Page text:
You’re being lied to about what’s in your food. Or at least that’s what consumer group Foodwatch says. But does chocolate mousse really have to contain chocolate? What do consumers have the right to expect, and what are food makers allowed to claim? Inside the thick pudding of Germany’s uniquely complicated food labelling system.
It’s always a surprise and delight when newly-arrived British people see that cheap bakeries in Germany sell what look a lot like sausage rolls: a pinkish-brown sausage in flaky pastry. But disappointment isn’t far behind, because it turns out that this is a Geflügelrolle, or “poultry roll”. A chicken sausage – one of the many trials that German society forces on it immigrants. But what’s even more confounding is the reason why the bakery doesn’t just call it a Würstchenrolle. It’s not because it’s a legal requirement. It’s called a Geflügelrolle because it has Geflügel in it as well as pork. The chicken’s meant to be the best bit, the selling point. As for the rest of the sausage, it’s probably the usual mash of pig’s eyelids, feet and hair. So just like home after all, Brits.
Go to a supermarket and you’ll get even more confused. A Kalbfleisch-Leberwurst (“veal liver sausage”) doesn’t actually have to have veal liver in it. There has to be some veal in it, but not necessarily any liver, while the rest of the meat can be whatever the manufacturer thinks will taste good enough and be cheap enough to mass-produce. Similarly, Alaska Seelachs Scheiben, which looks a lot like smoked salmon, actually contains only humble Pacific pollock (a species the German food industry simply renamed as “Alaskan sea salmon”) that has been coloured pink and has probably never been to Alaska.
Foodwatch loves to find and list these misleading examples, and the consumer organisation’s complaints have gained more traction in recent years thanks to an accumulation of food scares: horse meat in supermarket beef products, rotten meat in döner outlets, pig flu, bird flu, new mutating strains of viruses. All these have led to more scrutiny into food manufacturing and safety standards. It’s an eternal question: what exactly is a chocolate mousse? And who gets to decide when you can call it that?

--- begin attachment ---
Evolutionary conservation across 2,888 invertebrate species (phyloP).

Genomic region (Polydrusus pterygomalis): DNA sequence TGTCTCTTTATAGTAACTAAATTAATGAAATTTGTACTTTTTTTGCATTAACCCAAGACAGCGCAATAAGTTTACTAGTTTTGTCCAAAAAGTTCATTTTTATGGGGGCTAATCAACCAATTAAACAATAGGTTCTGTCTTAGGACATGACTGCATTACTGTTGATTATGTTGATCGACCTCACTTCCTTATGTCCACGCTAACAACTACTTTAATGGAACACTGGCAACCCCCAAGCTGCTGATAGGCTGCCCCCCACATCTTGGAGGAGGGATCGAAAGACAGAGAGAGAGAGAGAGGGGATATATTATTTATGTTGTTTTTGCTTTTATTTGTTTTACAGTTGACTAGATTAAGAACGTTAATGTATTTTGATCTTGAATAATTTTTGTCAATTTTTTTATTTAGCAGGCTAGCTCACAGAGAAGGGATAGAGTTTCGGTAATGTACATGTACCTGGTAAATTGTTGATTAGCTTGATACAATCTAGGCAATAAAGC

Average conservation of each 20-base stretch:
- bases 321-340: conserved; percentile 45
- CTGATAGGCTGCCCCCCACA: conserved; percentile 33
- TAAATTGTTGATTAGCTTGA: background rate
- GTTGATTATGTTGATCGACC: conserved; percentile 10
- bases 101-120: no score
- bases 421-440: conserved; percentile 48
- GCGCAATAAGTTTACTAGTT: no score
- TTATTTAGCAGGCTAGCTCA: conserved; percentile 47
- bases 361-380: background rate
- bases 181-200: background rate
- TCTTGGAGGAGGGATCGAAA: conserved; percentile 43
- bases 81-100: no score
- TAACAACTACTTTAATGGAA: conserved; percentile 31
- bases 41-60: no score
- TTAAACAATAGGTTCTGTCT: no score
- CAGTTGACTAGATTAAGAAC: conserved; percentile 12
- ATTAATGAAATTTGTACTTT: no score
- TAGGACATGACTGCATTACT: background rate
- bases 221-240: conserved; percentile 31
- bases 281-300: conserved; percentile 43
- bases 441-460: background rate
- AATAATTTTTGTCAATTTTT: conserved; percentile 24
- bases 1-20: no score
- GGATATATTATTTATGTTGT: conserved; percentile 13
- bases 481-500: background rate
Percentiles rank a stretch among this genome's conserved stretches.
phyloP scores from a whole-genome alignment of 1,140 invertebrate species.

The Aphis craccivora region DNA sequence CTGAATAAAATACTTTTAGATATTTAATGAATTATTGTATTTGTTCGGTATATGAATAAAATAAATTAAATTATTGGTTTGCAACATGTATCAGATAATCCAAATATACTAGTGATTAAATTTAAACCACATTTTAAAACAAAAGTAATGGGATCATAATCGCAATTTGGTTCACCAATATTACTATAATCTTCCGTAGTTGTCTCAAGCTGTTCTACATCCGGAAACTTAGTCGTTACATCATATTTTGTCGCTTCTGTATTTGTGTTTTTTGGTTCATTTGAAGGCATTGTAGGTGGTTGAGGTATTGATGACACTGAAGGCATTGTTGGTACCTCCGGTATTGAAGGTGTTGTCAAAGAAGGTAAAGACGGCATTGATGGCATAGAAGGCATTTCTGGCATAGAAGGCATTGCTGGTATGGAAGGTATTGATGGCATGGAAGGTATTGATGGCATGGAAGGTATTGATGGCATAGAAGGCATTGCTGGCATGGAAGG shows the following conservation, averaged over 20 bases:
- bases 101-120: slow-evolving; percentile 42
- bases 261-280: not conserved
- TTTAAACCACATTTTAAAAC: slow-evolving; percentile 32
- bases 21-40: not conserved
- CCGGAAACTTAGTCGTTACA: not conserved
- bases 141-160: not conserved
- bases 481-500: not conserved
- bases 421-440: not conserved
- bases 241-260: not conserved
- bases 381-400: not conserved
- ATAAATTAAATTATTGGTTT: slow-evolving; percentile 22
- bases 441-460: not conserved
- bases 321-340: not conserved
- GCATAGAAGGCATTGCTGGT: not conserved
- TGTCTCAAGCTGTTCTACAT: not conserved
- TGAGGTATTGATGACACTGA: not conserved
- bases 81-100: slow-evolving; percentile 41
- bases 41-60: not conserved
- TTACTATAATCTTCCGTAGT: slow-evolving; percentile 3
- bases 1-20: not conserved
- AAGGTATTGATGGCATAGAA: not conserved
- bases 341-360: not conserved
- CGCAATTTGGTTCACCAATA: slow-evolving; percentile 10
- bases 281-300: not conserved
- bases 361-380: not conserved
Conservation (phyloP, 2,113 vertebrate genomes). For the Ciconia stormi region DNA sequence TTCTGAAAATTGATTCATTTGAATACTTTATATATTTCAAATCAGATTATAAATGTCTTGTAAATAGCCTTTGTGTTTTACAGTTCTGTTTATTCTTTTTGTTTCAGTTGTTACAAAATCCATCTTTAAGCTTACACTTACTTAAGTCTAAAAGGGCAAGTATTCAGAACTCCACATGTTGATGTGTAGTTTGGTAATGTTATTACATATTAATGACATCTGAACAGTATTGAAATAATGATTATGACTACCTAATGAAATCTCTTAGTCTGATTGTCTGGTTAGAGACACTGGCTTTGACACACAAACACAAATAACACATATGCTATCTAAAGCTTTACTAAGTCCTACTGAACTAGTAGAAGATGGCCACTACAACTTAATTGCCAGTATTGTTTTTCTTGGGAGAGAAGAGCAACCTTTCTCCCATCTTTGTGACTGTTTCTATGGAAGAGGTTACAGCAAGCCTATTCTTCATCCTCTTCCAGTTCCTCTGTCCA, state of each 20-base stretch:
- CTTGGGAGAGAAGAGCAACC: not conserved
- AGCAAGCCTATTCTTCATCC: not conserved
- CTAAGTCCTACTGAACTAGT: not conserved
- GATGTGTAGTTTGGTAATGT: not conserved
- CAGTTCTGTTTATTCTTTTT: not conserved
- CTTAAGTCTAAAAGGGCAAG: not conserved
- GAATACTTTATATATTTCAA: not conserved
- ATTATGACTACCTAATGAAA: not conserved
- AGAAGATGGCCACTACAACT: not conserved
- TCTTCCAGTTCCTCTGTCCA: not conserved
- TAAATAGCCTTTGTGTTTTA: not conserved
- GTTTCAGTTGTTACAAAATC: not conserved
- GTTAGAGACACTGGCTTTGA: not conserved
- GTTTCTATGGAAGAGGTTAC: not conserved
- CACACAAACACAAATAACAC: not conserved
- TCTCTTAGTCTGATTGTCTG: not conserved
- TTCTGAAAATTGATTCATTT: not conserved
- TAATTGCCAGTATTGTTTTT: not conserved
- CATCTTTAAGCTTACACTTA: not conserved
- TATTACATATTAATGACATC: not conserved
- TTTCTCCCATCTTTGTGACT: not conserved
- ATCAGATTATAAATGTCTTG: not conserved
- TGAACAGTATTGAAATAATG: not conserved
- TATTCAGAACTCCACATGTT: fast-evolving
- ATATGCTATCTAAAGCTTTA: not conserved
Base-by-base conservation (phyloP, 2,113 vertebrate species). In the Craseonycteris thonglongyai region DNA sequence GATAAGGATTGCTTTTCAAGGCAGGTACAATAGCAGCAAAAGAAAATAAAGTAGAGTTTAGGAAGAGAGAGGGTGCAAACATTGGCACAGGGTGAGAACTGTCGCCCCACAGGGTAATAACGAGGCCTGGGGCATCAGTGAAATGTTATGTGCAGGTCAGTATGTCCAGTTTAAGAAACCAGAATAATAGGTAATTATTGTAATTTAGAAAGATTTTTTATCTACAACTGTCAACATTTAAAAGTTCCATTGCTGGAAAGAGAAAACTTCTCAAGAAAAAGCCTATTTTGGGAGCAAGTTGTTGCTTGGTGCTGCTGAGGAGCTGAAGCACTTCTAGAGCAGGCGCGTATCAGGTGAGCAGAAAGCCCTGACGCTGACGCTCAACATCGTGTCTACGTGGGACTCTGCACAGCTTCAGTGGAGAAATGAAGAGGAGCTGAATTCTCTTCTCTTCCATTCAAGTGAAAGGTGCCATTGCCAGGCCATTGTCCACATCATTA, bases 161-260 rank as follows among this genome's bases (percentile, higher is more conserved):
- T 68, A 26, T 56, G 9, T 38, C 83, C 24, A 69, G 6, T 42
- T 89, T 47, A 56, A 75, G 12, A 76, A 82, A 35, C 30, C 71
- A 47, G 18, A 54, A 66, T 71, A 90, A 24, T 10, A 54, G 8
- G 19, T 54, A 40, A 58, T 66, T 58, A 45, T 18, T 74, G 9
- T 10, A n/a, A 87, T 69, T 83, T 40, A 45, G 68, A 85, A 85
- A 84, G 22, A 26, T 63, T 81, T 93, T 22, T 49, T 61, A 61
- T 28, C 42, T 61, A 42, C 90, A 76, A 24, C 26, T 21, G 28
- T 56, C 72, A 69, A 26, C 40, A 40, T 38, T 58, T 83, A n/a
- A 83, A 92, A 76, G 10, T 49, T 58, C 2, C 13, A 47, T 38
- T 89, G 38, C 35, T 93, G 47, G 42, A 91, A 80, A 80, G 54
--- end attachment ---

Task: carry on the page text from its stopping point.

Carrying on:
The food namers
As it turns out, in Germany, these rules are made not by MPs, but by a secret commission made up of 32 members: eight representatives each from the consumer groups, food science, food monitoring authorities, and the food industry. This commission oversees new products and market standards, and, with the advice of various smaller specialist panels, comes up with a set of guidelines that are collected in the Lebensmittelbuch – literally, the “Food Book”. The members of the committee are named by the Federal Ministry of Food, Agriculture and Consumer Protection, where they meet twice a year. They don’t get paid beyond their expenses for the work. “There’s a lot of haggling over finding consensuses,” says Sieglinde Stähle, who sits on the commission representing the German Federation for Food Law and Food Science (BLL), and gets to see all the horse-trading. “When it comes to percentages, someone says, ‘Can we say five percent?’ ‘No, we can’t agree to that.’ ‘Okay, what about three percent?’”
“This commission sets out everything that is regulated on a national level – whatever doesn’t come under EU law,” says Andreas Winkler of Foodwatch. The system is unique to Germany (and Austria, from whom Germany got the idea in the 1950s). While other countries may have similar committees, their recommendations have to be submitted to parliaments to be made into law. In Germany, the committee’s guidelines are voluntary, but since they are adopted as industry standards, courts interpret them as they would laws. They’re laws that are not actually laws. This murky circumstance has led to a government inquiry into whether the Food Book is even necessary.
Behind closed doors
Unlike other consumer organisations, Foodwatch boycotts the commission, despite having been repeatedly invited to take part. “We consider this secret committee deeply undemocratic, because it is completely free from parliamentary control,” says Winkler. “And more than anything, the lobby representatives from the food industry have a right of veto there, since all the decisions have to be made unanimously. That means that it has made several absurd regulations that deliberately deceive consumers.” He reels off a few examples: “Veal-liver sausage only has to contain 15 percent veal, cherry tea doesn’t have to contain any cherries at all…” Since the protocols from the commission’s meetings are not published, there is no way of knowing which interest groups voted for or against which regulations.